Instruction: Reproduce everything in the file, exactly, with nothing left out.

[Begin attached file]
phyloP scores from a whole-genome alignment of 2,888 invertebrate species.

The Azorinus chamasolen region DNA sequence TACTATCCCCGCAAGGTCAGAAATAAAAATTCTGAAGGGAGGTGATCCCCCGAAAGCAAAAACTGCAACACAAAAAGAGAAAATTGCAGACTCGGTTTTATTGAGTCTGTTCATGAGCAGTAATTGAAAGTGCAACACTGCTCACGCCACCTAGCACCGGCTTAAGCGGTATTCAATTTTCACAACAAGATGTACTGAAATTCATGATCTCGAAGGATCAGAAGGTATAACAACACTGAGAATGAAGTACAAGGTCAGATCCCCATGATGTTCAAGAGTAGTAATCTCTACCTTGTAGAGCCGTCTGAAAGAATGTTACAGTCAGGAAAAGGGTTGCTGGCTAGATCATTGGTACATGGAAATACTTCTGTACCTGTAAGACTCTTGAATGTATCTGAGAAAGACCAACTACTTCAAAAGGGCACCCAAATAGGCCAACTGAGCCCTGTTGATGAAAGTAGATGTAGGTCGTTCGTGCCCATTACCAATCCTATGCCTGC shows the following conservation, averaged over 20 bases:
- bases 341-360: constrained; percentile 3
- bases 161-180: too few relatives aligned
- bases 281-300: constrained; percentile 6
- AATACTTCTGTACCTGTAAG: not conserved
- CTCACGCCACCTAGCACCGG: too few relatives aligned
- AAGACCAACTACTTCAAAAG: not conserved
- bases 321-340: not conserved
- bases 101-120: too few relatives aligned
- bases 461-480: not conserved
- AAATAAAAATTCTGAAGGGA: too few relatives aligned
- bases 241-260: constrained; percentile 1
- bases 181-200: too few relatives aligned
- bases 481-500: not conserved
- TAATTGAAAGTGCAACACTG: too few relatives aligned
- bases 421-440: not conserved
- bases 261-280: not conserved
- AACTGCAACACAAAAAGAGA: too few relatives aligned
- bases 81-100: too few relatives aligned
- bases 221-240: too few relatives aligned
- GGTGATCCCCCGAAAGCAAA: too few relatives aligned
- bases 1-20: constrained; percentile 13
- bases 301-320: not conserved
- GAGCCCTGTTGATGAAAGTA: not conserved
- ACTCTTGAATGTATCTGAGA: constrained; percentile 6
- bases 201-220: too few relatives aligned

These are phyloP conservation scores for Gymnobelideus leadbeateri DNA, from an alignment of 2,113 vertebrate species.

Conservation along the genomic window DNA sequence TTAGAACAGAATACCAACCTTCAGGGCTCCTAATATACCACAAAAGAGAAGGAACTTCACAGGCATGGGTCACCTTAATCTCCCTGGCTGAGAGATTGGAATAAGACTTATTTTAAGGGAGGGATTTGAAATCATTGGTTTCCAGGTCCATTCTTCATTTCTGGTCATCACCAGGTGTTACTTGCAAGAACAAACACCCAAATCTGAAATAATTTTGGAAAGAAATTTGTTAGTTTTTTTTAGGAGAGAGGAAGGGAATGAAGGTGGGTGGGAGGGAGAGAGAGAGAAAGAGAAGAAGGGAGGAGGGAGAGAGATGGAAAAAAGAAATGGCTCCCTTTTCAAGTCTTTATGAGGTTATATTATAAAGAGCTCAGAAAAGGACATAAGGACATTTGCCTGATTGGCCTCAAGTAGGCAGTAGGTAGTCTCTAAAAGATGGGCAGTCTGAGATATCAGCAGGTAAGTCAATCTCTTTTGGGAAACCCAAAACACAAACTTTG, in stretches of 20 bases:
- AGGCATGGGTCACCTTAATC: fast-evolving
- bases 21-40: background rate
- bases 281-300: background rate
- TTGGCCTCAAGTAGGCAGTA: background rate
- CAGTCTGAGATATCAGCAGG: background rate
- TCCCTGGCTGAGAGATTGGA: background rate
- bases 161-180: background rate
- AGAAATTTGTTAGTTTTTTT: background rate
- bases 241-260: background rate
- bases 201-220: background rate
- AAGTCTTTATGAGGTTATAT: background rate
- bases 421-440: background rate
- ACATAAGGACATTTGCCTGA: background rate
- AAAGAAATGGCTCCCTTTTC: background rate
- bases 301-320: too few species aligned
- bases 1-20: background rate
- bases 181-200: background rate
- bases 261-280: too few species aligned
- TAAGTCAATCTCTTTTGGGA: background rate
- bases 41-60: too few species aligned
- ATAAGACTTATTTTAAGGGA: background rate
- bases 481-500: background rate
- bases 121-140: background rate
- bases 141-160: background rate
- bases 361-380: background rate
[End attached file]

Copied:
phyloP scores from a whole-genome alignment of 2,888 invertebrate species.

The Azorinus chamasolen region DNA sequence TACTATCCCCGCAAGGTCAGAAATAAAAATTCTGAAGGGAGGTGATCCCCCGAAAGCAAAAACTGCAACACAAAAAGAGAAAATTGCAGACTCGGTTTTATTGAGTCTGTTCATGAGCAGTAATTGAAAGTGCAACACTGCTCACGCCACCTAGCACCGGCTTAAGCGGTATTCAATTTTCACAACAAGATGTACTGAAATTCATGATCTCGAAGGATCAGAAGGTATAACAACACTGAGAATGAAGTACAAGGTCAGATCCCCATGATGTTCAAGAGTAGTAATCTCTACCTTGTAGAGCCGTCTGAAAGAATGTTACAGTCAGGAAAAGGGTTGCTGGCTAGATCATTGGTACATGGAAATACTTCTGTACCTGTAAGACTCTTGAATGTATCTGAGAAAGACCAACTACTTCAAAAGGGCACCCAAATAGGCCAACTGAGCCCTGTTGATGAAAGTAGATGTAGGTCGTTCGTGCCCATTACCAATCCTATGCCTGC shows the following conservation, averaged over 20 bases:
- bases 341-360: constrained; percentile 3
- bases 161-180: too few relatives aligned
- bases 281-300: constrained; percentile 6
- AATACTTCTGTACCTGTAAG: not conserved
- CTCACGCCACCTAGCACCGG: too few relatives aligned
- AAGACCAACTACTTCAAAAG: not conserved
- bases 321-340: not conserved
- bases 101-120: too few relatives aligned
- bases 461-480: not conserved
- AAATAAAAATTCTGAAGGGA: too few relatives aligned
- bases 241-260: constrained; percentile 1
- bases 181-200: too few relatives aligned
- bases 481-500: not conserved
- TAATTGAAAGTGCAACACTG: too few relatives aligned
- bases 421-440: not conserved
- bases 261-280: not conserved
- AACTGCAACACAAAAAGAGA: too few relatives aligned
- bases 81-100: too few relatives aligned
- bases 221-240: too few relatives aligned
- GGTGATCCCCCGAAAGCAAA: too few relatives aligned
- bases 1-20: constrained; percentile 13
- bases 301-320: not conserved
- GAGCCCTGTTGATGAAAGTA: not conserved
- ACTCTTGAATGTATCTGAGA: constrained; percentile 6
- bases 201-220: too few relatives aligned

These are phyloP conservation scores for Gymnobelideus leadbeateri DNA, from an alignment of 2,113 vertebrate species.

Conservation along the genomic window DNA sequence TTAGAACAGAATACCAACCTTCAGGGCTCCTAATATACCACAAAAGAGAAGGAACTTCACAGGCATGGGTCACCTTAATCTCCCTGGCTGAGAGATTGGAATAAGACTTATTTTAAGGGAGGGATTTGAAATCATTGGTTTCCAGGTCCATTCTTCATTTCTGGTCATCACCAGGTGTTACTTGCAAGAACAAACACCCAAATCTGAAATAATTTTGGAAAGAAATTTGTTAGTTTTTTTTAGGAGAGAGGAAGGGAATGAAGGTGGGTGGGAGGGAGAGAGAGAGAAAGAGAAGAAGGGAGGAGGGAGAGAGATGGAAAAAAGAAATGGCTCCCTTTTCAAGTCTTTATGAGGTTATATTATAAAGAGCTCAGAAAAGGACATAAGGACATTTGCCTGATTGGCCTCAAGTAGGCAGTAGGTAGTCTCTAAAAGATGGGCAGTCTGAGATATCAGCAGGTAAGTCAATCTCTTTTGGGAAACCCAAAACACAAACTTTG, in stretches of 20 bases:
- AGGCATGGGTCACCTTAATC: fast-evolving
- bases 21-40: background rate
- bases 281-300: background rate
- TTGGCCTCAAGTAGGCAGTA: background rate
- CAGTCTGAGATATCAGCAGG: background rate
- TCCCTGGCTGAGAGATTGGA: background rate
- bases 161-180: background rate
- AGAAATTTGTTAGTTTTTTT: background rate
- bases 241-260: background rate
- bases 201-220: background rate
- AAGTCTTTATGAGGTTATAT: background rate
- bases 421-440: background rate
- ACATAAGGACATTTGCCTGA: background rate
- AAAGAAATGGCTCCCTTTTC: background rate
- bases 301-320: too few species aligned
- bases 1-20: background rate
- bases 181-200: background rate
- bases 261-280: too few species aligned
- TAAGTCAATCTCTTTTGGGA: background rate
- bases 41-60: too few species aligned
- ATAAGACTTATTTTAAGGGA: background rate
- bases 481-500: background rate
- bases 121-140: background rate
- bases 141-160: background rate
- bases 361-380: background rate